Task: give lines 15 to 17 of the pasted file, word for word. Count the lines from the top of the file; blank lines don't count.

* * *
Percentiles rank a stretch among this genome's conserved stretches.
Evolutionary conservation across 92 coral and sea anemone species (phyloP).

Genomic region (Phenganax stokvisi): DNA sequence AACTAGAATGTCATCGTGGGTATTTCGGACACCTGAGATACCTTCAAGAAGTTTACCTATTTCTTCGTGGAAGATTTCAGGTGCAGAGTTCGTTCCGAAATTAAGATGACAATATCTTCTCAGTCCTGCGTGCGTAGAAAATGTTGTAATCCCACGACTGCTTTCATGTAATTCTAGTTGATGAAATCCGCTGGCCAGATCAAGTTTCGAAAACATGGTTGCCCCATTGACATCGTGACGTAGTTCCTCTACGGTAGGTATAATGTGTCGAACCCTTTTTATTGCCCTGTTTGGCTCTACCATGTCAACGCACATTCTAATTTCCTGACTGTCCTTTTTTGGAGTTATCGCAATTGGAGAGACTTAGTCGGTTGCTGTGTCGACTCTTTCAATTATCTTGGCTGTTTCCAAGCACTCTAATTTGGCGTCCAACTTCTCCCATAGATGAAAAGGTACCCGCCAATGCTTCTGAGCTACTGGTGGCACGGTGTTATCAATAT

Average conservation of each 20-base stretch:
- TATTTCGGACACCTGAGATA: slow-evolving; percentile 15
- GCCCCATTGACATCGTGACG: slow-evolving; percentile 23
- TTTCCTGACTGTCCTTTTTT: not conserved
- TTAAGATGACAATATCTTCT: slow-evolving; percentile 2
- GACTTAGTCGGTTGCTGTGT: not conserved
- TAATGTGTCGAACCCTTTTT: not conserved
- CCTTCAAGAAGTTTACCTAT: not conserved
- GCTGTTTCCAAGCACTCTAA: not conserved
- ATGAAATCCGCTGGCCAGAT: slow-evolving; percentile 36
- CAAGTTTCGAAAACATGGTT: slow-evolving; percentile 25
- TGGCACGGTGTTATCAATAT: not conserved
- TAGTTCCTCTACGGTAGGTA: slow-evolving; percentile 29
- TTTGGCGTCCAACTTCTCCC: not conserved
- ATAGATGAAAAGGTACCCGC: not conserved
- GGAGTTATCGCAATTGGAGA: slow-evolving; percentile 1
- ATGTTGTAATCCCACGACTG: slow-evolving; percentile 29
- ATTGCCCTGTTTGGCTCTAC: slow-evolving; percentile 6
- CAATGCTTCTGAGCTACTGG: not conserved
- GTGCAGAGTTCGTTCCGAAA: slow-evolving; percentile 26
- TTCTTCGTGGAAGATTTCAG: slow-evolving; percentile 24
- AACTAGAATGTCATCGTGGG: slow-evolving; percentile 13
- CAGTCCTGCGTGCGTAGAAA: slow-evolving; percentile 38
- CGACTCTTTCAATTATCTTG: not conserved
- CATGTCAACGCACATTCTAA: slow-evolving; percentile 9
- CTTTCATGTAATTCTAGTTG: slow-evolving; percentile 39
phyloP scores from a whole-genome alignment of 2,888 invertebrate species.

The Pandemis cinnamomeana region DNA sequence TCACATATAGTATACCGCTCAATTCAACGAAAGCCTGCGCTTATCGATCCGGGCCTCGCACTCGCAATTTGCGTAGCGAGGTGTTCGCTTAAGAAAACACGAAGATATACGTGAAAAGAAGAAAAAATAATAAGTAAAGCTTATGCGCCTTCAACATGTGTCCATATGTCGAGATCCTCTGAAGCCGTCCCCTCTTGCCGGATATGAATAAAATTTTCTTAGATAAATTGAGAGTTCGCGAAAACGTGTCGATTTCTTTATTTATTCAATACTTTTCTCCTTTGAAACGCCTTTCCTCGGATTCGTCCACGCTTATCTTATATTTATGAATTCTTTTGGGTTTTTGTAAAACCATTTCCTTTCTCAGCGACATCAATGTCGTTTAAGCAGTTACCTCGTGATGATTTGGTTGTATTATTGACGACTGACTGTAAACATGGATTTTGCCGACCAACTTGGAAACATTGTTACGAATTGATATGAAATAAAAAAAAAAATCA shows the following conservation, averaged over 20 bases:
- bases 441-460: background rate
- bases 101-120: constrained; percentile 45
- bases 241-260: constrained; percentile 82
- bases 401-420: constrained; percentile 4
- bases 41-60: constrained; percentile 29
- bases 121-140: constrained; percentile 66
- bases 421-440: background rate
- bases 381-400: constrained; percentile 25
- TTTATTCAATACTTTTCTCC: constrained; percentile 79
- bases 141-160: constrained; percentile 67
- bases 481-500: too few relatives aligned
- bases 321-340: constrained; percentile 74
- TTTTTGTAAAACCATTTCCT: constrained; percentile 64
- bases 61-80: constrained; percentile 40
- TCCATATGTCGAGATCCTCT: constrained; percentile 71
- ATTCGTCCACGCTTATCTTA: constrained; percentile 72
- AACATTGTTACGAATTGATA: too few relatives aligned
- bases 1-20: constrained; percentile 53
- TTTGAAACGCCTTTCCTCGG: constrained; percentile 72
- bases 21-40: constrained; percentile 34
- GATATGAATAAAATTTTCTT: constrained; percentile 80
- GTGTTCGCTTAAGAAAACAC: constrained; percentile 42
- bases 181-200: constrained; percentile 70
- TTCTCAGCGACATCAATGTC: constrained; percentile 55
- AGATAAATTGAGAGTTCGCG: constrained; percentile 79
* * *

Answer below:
- TGGCACGGTGTTATCAATAT: not conserved
- TAGTTCCTCTACGGTAGGTA: slow-evolving; percentile 29
- TTTGGCGTCCAACTTCTCCC: not conserved